Coaching Ourselves In Our Journals

Self-coaching is what I teach coaches and clients to do. . . . We each have the ability to learn wisdom, and as we learn wisdom, we become our own counselor.”  Martha Beck, as quoted here.

We’ve talked in this blog about getting support from a counselor, friend, or a life coach. But often the best person to advise us is ourselves. I use my journal as a tool to coach myself.

I journal almost every day. Journals are a place to vent, but last year I became aware of how often I beat myself up in my journal. Complaining about my mistakes or my lack of motivation only reinforces negative thoughts about myself. I have been working to change that. I ask, “Would I talk to a friend this way?” If not, then maybe I shouldn’t write or talk to myself that way either. I still sometimes say I will do something differently next time, but it is more of a note than a criticism.

I try to write something constructive in my journal or to answer journaling prompts. This has made my journaling more relevant and empowering. Here are some prompts that I consider important:

  • If I were confident, how would I talk and act about my goals?”
  • What am I grateful for?”
  • What are my intentions for today?”

And sometimes I use my journal to coach myself about specific goals—most recently for training for a race. I write down when I’ve done well and when something needs changing. One evening early in my training, I realized I hadn’t exercised that day. I wrote, “Oh no, I’m already failing.” But instead of staying in that negative mood, I asked myself if there was anything I could do about it. I decided to go for a walk in the dark and invited my husband to join me. Surprisingly (since it was only 2 degrees outside), he said yes.

Here is additional coaching I’ve given myself about my running:

  • When I’m wondering what to do next, go for a walk. Stretch or use the foam roller. Go for a run.
  • I did not meet an interim goal I had set towards my bigger race goal. Rather than be despondent, I am using that fact to push myself into exercising, eating properly, and training seriously.
  • I am giving up sugar. I’m not going to be ultra strict, but when I want sweets, I will try to choose fruit, yogurt, or a hot chocolate. Food is a fuel. I want to give myself the opportunity to lose a little weight and build muscle.
  • It is difficult for me when there’s a buffet or “free food.” As a kid, I was taught to eat a lot in such situations. As an adult, I need to change that way of thinking. Eat the healthy food and get away from the table. Go socialize instead.
  • It is taking me too long to get ready for 7:00 AM long runs. I will create a checklist of items needed and get ready the night before.
  • When I recieve conflicting advice about my training, I will consider the advice and then do what I think is best.

We can use our journals to coach ourselves about anything. We just need to remember that a coach is supportive. A coach asks questions and pokes about next steps. A coach helps us overcome challenges and improve our lives.

Journaling prompts: Do you speak to yourself like you would to a friend? How have you coached yourself?

This post was written in response to an invitation from Dawn Herring at Thank you, Dawn. It is part of a #JournalChat Open House on the topic “Your Journaling: The Greatest Relevance.”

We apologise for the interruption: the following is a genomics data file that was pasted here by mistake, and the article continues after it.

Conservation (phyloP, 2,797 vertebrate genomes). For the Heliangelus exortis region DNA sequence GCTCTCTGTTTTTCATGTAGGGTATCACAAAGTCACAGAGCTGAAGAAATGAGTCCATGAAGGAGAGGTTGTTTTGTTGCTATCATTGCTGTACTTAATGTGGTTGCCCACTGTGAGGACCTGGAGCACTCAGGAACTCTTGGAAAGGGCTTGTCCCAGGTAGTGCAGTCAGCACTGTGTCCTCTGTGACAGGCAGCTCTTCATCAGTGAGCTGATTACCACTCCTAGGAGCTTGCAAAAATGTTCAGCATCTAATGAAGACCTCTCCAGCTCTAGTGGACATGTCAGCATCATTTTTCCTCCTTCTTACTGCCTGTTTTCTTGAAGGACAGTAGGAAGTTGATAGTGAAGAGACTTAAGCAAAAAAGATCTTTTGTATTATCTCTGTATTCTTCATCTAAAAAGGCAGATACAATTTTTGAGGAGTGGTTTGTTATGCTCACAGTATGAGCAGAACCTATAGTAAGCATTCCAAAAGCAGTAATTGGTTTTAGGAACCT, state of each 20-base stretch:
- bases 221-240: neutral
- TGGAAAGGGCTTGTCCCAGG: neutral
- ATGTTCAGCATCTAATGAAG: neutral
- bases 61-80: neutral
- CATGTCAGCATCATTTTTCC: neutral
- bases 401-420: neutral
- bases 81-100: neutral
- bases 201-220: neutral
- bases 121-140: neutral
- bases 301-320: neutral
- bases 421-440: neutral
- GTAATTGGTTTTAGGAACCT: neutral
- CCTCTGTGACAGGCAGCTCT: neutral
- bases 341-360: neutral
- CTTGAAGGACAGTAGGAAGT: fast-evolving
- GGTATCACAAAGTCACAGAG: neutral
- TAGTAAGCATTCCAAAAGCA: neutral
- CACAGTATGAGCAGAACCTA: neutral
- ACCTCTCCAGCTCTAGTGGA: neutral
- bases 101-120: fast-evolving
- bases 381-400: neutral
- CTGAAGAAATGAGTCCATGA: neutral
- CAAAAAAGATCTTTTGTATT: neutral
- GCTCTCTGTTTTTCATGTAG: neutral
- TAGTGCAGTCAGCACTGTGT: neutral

Posted in Goals, journaling, Leading Ourselves | Tagged , , | 8 Comments

Still Unwritten

“Today is where your book begins, the rest is still unwritten.” – Natasha Bedingfield

Some years ago, I faced a milestone birthday. I thought, “If I’m ever going to get my teeth straightened, now is the time. It is less likely that I will do it when I get older. How many older people do I see with braces on their teeth?”

That milestone year also motivated me to start exercising. Exercise had never been a big part of my life, except for physical education classes. That year I said, “It’s now or never. If I don’t establish an exercise habit now, it will be harder as I age.” I didn’t know how to swim except for dog paddling from one side of the pool to the other, so I went to the pool and practiced putting my face in the water. I also took a beginner’s triathlon class in which the other participants ran around the track, while I walked. That is the year I started doing triathlons, and I did them for the next three years.


Women’s Triathlon – Glasgow 2014 Commonwealth Games _ Flickr

This year, I face another milestone birthday. I told my counselor I feel it is now or never once again for my goals: losing that ten pounds; running that race; really making headway on that book. She responded, “Yes, you need to make the most of the here-and-now. But there are no real deadlines. It’s never too late to reach for your goals.”

I said, “But it’s less likely to happen the older I get—especially writing a book.”

She said, “Not necessarily. Everything happens at the right time. When it is the right time for you, your book will flow. Keep working the Artist Way program, and your book will unfold in its own way.”

Shortly after that discussion, I went for a run and listened to music, including the song “Unwritten” by Natasha Bedingfield:

“I am unwritten
Can’t read my mind
I’m undefined
I’m just beginning
The pen’s in my hand
Ending unplanned”

This song gave me hope and inspiration. I wrote in my journal, “If I had to pick a theme song for this phase of my life, I’d pick ‘Unwritten’. It appeals to me as a writer, and it reminds me I do have time.”